Clear demand drivers will propel the concrete industry once the economy turns around.
Concrete is a basic building block. But so far, Indian concrete consumers prefer to make the concrete they use. Ready-mix concrete (RMC) accounts for only 4-7 per cent of the country´s cement consumption whereas 70 per cent of the cement produced in Japan gets consumed by its RMC business. Corresponding conversion ratios are 65 per cent in Europe, 75 per cent in the US and 90 per cent in the UAE. Also, the use of concrete blocks, bricks and pavers is still in a nascent stage in India.
Business confidence has fallen in the concrete equipment segment over the past few years. Demand for transit mixers is expected to be around 9,000 units, concrete batching plants 2,800 units, and concrete pumps around 3,600 units. ´Demand for more mechanisation is stagnant or has even reduced since 2011. The Indian market has not lived up to the potential we foresaw five years ago. Transit mixer sales have dropped by 60 per cent, batching plants by 20 per cent and truck-mounted boom pumps by 40 per cent. Only the sales of stationary pumps have been more or less stable,´ says Wilfried Theissen, Managing Director, Putzmeister Concrete Machines Pvt Ltd. ´The only glimmer of hope is that the mood in the market has improved after the BJP´s landslide victory. Maybe things will start to become better next year and change by 2017.´
What about the RMC and pre-shaped concrete segment? According to Mohammed Saleem, Senior Manager, Business Development, RDC Concrete India, ´Demand has not been affected by the outcome of the elections so far. Certainly, the mood is more upbeat but this has yet to convert into more projects being implemented and, hence, higher demand for RMC. We expect demand to start to grow only by the next fiscal, first, possibly as the real-estate sector picks up and then by various infrastructure works getting underway.´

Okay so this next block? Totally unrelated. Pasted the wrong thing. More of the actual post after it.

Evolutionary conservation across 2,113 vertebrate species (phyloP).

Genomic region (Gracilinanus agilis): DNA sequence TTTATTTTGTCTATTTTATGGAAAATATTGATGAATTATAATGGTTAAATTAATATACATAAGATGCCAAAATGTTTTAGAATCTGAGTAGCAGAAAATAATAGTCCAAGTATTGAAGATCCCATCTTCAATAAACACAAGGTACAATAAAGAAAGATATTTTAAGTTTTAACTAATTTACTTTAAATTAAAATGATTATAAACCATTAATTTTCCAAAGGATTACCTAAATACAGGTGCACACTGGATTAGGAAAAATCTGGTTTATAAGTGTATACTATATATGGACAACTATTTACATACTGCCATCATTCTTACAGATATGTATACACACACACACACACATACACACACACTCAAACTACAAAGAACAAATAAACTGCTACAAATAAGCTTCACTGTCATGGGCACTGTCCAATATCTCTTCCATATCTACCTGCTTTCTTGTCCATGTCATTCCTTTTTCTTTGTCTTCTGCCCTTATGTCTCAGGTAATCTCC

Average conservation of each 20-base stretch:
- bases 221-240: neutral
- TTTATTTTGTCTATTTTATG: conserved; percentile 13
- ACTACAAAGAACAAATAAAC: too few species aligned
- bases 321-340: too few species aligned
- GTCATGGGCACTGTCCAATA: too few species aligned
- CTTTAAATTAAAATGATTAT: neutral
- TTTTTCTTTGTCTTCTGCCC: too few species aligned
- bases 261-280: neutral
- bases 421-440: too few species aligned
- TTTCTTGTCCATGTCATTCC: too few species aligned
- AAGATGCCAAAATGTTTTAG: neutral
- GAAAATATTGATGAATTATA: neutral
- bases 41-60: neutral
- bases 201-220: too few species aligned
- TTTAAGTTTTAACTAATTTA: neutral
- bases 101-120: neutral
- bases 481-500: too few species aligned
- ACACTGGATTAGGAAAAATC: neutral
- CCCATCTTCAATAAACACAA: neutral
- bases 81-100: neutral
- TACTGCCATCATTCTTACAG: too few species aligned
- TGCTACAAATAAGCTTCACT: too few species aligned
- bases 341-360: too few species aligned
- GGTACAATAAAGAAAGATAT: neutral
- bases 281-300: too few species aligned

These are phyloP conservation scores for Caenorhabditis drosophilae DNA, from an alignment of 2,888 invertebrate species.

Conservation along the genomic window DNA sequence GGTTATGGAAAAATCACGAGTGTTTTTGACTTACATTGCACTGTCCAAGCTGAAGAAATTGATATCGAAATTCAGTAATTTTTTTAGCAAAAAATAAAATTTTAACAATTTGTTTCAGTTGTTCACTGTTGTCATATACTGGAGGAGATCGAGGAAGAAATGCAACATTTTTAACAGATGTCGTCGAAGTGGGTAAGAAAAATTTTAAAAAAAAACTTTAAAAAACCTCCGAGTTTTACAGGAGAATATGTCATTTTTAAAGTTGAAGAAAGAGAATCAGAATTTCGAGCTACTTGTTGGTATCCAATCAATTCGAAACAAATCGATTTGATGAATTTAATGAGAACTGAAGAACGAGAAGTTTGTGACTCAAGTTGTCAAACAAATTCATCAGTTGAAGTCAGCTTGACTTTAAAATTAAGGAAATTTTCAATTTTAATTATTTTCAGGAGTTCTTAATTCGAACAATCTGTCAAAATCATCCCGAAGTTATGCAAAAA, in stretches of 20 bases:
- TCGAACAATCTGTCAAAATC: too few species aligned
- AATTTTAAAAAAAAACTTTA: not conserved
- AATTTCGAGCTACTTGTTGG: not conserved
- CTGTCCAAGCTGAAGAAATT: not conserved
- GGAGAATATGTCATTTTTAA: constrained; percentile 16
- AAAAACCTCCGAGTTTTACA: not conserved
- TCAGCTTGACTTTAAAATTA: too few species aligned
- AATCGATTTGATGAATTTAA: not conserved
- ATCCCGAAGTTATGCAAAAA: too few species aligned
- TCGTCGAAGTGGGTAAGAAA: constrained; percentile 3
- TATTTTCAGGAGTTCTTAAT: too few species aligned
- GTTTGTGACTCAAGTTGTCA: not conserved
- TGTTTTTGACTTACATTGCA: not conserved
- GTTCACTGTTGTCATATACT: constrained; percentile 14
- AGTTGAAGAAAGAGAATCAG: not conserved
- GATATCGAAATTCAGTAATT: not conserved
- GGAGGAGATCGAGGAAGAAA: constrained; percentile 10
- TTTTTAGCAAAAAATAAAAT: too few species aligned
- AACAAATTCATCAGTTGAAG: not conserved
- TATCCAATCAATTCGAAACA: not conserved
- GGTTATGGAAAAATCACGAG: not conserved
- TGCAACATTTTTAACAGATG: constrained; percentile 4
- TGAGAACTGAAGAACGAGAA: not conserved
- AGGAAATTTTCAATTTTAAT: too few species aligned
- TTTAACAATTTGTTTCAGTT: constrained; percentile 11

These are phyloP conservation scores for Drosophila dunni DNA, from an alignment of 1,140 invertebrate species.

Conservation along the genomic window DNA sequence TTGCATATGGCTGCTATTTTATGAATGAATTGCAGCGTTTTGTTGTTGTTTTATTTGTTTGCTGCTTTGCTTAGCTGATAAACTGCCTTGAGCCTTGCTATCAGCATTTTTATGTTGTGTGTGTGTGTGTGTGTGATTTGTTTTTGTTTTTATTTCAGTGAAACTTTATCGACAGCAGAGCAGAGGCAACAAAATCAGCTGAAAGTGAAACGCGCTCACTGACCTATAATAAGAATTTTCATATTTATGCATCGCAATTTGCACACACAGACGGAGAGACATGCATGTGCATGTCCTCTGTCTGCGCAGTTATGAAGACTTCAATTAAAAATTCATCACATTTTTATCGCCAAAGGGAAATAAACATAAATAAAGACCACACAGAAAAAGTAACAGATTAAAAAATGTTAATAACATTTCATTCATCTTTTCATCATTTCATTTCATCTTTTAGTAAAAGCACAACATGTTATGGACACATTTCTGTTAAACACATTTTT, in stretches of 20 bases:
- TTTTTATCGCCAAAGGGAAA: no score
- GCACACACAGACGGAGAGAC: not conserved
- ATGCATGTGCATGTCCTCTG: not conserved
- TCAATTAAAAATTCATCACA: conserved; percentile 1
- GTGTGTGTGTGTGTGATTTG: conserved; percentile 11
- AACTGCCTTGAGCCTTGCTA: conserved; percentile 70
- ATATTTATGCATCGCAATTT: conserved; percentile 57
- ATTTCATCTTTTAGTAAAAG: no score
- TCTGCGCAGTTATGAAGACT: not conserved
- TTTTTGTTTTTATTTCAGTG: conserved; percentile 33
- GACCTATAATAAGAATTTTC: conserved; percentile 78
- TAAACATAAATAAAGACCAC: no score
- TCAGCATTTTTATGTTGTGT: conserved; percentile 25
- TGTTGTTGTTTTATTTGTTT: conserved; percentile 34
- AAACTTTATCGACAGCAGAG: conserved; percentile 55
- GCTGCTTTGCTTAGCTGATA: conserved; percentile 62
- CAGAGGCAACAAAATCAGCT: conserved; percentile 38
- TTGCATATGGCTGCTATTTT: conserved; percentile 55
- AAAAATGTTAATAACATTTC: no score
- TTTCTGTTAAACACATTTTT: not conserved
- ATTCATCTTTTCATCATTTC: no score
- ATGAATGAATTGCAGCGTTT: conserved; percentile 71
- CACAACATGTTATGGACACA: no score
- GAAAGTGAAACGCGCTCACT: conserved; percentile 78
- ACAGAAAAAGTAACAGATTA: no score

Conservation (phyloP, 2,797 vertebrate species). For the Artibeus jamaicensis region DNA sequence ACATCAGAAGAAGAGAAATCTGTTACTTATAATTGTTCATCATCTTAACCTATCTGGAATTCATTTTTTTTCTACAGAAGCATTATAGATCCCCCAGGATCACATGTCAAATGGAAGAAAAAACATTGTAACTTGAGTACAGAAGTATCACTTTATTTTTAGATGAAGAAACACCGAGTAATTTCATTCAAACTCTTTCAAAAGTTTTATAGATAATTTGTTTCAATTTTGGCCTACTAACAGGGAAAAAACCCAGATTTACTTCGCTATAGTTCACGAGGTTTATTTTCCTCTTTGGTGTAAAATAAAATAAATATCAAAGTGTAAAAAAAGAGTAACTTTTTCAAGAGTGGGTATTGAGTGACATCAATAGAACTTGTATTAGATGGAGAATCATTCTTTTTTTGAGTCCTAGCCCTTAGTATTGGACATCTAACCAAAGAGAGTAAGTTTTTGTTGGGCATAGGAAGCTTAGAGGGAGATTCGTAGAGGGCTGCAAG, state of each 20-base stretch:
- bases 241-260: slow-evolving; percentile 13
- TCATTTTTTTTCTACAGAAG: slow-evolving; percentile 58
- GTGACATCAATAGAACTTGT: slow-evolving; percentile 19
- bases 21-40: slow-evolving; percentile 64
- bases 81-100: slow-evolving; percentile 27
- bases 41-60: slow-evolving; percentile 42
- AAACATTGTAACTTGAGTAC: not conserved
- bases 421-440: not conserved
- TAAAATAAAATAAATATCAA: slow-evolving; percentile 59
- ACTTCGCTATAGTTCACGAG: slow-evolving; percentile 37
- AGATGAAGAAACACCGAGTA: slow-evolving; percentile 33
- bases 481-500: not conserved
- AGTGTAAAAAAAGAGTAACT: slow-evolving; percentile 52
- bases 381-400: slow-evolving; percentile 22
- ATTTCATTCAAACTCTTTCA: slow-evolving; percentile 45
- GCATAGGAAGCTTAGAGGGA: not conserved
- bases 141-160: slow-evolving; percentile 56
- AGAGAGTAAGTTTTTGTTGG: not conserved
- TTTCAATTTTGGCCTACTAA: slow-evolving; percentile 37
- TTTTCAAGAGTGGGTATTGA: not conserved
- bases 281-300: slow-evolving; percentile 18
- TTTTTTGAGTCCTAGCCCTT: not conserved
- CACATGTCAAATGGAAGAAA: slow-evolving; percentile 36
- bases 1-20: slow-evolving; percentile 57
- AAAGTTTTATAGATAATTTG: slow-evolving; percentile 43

In some corners, however, the turnaround has begun. Anil Banchhor, Chief Executive-Concrete Business, ACC Ltd, says ´The demand for RMC has been on a slow recovery path for the past 12 months. Market volumes have grown between 4 per cent and 9 per cent in different cities. Markets in south Indian cities are growing faster than others.´
Bright long-term prospects for all segments of the concrete industry are attracting new players to the fray. Overseas concrete equipment companies that have entered the country include Masa Gmbh, Hess Concrete Machinery Pvt Ltd and Toyoto Forms. And Japan´s KYB Corporation has acquired a 50 per cent stake in Conmat Systems Pvt Ltd.
Newcomers are fast making a niche for themselves. ´Masa has been able to kick-start in India very positively notwithstanding the fact that India is a price-sensitive market,´ says Ashwani Tandon, Sales Manager, Masa Concrete Plants India Pvt Ltd. ´It helps that customers are fully aware of the latest technologies being used in developed countries and appreciate Masa´s fully automatic machines made in Germany with mass production capacity and uncompromising quality. The company´s expertise in concrete and precision engineering has won the confidence of many players such as Sobha Developers, Basant Beton and Adhya Blocks.´
In just four years, Hess has successfully installed and commissioned plants for concrete companies and infrastructure companies such as UltraTech, Ecologic, Jindal (JSPL), KJS Concrete, Kankaria, Lanvin Infra, JK Lakshmi and Lafarge. According to Manoj Kumar, Managing Director, Hess Concrete Machinery India Pvt Ltd, ´India has a bright future for concrete in different forms - including concrete blocks, bricks and pavers.´ Hess has brought its entire product range to India and is partially producing and assembling these here to pass on manufacturing savings to local customers. Its compulsory concrete mixer delivers optimum mixing results within minutes. Its highly automated Multimat series manufactures concrete blocks. Variant produces concrete pipes, and so does the Radial Press but at a higher speed. A new addition is Prinzing-Pfeiffer concrete pipe making machines and concrete mixing machines and batching systems based on 3D CAD/CAE.